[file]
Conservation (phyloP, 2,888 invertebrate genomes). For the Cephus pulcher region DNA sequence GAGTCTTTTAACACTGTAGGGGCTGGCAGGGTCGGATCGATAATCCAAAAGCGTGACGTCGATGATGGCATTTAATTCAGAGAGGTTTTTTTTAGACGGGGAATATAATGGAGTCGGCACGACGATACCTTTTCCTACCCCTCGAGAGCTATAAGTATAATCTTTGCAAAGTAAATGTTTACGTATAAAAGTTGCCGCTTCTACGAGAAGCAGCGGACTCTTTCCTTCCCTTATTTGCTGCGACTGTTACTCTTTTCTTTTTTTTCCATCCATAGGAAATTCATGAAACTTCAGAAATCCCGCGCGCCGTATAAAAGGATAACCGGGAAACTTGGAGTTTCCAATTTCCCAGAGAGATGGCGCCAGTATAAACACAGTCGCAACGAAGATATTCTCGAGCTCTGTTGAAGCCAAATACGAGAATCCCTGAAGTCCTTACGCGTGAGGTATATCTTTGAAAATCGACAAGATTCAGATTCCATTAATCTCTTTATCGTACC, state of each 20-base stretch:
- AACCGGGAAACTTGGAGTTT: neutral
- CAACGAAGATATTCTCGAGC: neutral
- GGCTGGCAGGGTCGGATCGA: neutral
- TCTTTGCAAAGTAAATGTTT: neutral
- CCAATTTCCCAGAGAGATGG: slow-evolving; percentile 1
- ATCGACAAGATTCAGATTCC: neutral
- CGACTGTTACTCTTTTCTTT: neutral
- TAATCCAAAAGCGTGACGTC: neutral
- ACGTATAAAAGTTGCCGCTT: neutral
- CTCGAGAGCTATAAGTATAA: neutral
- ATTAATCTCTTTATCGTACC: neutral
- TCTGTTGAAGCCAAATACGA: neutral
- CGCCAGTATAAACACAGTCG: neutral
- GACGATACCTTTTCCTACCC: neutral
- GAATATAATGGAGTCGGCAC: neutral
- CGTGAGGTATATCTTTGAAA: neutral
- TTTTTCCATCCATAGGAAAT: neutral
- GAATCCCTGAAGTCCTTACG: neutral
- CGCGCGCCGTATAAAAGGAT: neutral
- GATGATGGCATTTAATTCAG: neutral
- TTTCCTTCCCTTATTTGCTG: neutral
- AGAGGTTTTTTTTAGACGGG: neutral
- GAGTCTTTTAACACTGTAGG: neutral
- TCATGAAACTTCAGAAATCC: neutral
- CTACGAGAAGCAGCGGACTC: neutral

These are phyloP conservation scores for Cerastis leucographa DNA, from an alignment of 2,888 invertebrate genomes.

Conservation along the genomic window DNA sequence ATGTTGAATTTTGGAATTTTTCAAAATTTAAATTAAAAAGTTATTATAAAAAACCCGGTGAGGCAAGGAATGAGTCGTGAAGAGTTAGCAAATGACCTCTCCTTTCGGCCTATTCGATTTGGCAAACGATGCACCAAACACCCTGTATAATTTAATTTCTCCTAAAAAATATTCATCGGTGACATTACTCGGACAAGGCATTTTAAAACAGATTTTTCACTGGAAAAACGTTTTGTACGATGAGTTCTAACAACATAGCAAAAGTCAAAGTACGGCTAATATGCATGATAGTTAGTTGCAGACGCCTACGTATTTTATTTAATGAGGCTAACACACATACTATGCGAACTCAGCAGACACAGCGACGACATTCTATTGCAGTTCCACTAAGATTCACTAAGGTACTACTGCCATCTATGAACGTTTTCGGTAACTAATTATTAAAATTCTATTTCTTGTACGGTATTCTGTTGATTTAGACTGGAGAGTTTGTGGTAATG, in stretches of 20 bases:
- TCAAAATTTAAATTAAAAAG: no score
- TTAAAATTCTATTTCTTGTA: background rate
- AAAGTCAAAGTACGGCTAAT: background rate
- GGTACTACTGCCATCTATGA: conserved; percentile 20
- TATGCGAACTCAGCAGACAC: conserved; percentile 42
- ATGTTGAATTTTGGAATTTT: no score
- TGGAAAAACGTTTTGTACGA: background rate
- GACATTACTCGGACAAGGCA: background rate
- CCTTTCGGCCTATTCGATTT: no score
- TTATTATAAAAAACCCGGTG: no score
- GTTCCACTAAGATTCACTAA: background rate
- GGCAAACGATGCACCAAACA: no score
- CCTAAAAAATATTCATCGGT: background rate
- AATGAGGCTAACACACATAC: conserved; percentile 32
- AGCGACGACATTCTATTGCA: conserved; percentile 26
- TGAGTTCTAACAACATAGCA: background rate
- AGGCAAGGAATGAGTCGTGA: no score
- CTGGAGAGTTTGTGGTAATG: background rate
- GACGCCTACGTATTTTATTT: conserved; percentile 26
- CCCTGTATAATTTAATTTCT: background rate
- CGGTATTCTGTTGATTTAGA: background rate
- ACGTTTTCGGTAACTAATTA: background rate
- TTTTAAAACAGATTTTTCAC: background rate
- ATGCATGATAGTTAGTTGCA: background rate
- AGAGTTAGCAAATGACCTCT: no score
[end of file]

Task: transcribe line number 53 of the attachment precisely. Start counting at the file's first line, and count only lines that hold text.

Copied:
- AGAGTTAGCAAATGACCTCT: no score